How Effective Are Human-Resource Practices?

When you invest in people, the returns will more than justify any costs. Follow these seven steps for success.

Dec 06, 2013

Author: Jalal Armache, Associate Professor of Management at the Lebanese American University.

Without people, organizations can’t exist. Without satisfied workers, organizations won’t produce at optimal levels. That’s why putting time and money into a good human-resource practice is an indispensable investment in your organization’s future.

How can you tell if your organization has good human-resource practices? Signs include motivated employees, minimal turnover rates, low absenteeism, and high employee performance. Here are seven steps to success:

1) Review and maintain systems and procedures. Well-thought-out systems are the pillars on which to build your human resource manuals, policies, organizational charts, evaluation system, job descriptions, application forms and salary scales. These pillars are crucial for legal compliance and for your organization’s well-being.

2)  Focus on training and development. Start each new employee with a thorough orientation, including specifics about your organization’s mission and culture. Prepare educational plans for all employees so they’ll have every chance to hone the skills they need to meet current and future job demands.

3) Pay attention to staffing activities (recruitment, selection, and placement): 

  • Find the best people for current and future openings.
  • Evaluate applicants to make good selection and placements decisions.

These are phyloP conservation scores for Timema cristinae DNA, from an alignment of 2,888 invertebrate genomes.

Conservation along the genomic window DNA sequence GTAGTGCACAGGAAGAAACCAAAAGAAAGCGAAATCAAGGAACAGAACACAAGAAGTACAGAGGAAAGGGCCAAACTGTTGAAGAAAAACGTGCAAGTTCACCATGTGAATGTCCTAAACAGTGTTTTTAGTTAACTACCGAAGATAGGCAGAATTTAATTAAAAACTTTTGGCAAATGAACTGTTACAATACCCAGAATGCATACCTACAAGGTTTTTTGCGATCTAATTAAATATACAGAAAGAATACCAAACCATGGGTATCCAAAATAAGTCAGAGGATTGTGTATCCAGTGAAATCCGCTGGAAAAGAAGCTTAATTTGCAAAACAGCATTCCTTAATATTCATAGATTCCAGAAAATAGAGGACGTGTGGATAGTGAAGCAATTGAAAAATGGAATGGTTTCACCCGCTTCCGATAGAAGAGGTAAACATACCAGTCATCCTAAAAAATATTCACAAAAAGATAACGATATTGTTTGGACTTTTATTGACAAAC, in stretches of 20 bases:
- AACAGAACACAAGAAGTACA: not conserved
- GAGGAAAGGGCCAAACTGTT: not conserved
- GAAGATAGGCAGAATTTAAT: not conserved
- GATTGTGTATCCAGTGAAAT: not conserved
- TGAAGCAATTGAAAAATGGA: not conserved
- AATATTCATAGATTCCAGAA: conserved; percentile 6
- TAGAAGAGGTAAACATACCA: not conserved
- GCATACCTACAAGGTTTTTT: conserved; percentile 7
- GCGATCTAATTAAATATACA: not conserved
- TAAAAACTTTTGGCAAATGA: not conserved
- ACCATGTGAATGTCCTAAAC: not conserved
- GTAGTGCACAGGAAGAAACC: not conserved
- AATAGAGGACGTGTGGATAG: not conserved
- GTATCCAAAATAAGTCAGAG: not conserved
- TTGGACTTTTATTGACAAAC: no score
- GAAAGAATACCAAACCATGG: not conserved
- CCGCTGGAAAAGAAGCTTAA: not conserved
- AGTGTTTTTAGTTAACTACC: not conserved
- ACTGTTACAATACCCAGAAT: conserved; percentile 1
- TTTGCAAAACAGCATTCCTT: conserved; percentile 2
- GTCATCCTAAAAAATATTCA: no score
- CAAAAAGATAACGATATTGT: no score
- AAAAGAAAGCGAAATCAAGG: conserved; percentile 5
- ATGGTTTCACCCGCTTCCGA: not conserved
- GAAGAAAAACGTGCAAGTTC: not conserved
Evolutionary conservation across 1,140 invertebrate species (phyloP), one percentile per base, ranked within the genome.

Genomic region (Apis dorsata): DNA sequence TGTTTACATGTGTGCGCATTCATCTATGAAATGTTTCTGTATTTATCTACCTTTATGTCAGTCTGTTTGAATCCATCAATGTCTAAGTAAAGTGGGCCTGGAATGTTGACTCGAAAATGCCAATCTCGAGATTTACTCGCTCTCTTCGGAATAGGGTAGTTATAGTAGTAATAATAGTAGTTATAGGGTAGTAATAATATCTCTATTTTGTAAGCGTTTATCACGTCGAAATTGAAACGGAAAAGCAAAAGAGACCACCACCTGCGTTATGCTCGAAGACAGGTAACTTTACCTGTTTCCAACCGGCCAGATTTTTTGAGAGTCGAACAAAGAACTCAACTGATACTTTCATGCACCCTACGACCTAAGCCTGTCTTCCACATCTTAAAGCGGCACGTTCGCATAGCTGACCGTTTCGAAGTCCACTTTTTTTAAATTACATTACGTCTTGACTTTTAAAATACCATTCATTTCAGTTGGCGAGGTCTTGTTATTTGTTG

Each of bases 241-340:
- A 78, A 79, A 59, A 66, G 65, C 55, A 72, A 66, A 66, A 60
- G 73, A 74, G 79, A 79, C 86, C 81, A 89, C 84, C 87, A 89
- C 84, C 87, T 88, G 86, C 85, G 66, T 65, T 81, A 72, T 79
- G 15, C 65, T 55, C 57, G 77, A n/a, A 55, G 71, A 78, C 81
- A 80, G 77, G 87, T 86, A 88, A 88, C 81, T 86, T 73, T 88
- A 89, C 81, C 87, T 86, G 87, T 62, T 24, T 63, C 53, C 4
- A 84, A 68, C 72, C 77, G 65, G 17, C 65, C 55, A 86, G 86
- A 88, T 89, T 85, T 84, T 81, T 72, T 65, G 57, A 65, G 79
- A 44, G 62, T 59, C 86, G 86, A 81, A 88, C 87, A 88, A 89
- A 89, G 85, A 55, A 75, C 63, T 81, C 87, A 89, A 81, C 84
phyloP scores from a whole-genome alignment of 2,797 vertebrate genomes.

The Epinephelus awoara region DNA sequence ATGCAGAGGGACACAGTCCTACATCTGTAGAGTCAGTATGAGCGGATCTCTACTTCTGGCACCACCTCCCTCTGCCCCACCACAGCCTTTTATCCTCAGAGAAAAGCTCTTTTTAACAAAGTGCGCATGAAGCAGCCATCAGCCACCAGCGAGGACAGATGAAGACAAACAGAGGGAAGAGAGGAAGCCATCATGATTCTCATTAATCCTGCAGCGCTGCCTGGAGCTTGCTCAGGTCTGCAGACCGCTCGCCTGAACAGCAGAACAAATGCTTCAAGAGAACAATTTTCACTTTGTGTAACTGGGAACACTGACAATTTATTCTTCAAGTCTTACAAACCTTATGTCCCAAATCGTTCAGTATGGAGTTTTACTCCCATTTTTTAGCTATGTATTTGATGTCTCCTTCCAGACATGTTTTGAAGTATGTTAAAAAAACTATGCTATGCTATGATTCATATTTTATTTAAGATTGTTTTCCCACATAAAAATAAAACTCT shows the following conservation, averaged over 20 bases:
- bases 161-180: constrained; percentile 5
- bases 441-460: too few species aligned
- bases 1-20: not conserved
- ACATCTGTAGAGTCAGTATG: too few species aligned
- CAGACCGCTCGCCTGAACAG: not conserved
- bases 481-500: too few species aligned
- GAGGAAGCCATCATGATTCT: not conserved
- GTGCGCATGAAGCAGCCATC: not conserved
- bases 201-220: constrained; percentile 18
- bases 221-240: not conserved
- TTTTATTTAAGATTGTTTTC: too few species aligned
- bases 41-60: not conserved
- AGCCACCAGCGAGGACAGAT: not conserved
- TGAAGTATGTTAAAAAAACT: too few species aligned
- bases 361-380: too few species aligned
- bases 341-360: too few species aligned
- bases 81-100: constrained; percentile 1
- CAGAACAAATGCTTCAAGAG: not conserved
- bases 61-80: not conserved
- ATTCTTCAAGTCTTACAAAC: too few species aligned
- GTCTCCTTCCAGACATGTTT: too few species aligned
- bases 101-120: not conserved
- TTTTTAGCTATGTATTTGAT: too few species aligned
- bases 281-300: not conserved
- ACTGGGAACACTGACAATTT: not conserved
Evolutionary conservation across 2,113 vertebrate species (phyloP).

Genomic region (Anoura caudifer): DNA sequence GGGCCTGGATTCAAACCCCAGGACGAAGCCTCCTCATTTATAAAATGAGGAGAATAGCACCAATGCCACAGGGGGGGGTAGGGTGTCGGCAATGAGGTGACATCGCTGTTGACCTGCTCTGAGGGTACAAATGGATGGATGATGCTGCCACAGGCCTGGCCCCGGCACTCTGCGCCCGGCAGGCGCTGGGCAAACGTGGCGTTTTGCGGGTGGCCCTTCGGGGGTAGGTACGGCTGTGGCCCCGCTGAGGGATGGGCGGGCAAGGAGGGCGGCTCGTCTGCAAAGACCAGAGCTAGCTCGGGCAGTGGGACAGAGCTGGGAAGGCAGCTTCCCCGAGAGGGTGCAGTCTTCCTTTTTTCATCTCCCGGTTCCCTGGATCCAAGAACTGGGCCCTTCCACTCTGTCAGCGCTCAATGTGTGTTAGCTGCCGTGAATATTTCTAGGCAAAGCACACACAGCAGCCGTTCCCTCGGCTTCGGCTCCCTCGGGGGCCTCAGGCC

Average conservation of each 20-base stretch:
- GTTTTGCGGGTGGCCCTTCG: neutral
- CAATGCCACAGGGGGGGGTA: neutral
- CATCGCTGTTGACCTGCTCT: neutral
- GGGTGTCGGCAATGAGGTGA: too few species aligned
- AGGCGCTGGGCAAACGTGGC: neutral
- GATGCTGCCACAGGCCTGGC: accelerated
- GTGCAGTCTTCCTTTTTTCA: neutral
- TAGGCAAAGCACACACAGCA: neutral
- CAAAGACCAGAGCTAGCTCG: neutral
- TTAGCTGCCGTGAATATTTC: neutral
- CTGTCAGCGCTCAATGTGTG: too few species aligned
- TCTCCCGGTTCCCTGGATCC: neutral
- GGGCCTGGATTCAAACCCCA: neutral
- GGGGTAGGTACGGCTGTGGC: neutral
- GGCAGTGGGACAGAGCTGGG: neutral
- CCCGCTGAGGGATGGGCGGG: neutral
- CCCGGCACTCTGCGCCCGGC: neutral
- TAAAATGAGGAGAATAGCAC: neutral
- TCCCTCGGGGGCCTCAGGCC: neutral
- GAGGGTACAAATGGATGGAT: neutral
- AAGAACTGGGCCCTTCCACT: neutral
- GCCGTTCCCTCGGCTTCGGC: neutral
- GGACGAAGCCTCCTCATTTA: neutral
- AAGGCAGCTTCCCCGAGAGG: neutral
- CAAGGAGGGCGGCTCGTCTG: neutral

• Focus not only on attracting the most qualified people but also on retaining them and motivating them to do their best work.
  • Predict how changes in management strategy and environmental factors will affect future human-resource needs.

4) Follow health, safety, security, and anti-discrimination policies. Be sure all decisions affecting hiring, training, evaluating, and compensating employees are equitable. Develop a “due process” through which employees can address their problems and grievances.

5) Implement a fair salary and benefits system. Perform frequent surveys to ensure that that compensation remains competitive with other organizations similar to yours.

6) Analyze each job to get to the heart of what’s needed to perform it well. Here are the steps to analyzing jobs:

  • Interview your organization’s top achievers to understand why they’re productive.
  • Identify key objectives of each job, and write them into your job descriptions.
  • Make sure employees agree on what they need to do to perform well in their jobs. 
  • Ascertain what training is needed for each job.

7) Use performance appraisals to maintain accountability throughout the organization. Help supervisors coach employees to fulfill their highest potential. Manage performance using these tips:

  • Identify people with promotion potential, and pin-point their needs for training and development.
  • Give employees constant feedback on their performance.
  • Maintain back-up data for management decisions concerning merit increases, transfers, dismissals, and so on.
  • Ask employees if they need anything further to perform their jobs well. Follow up their suggestions.

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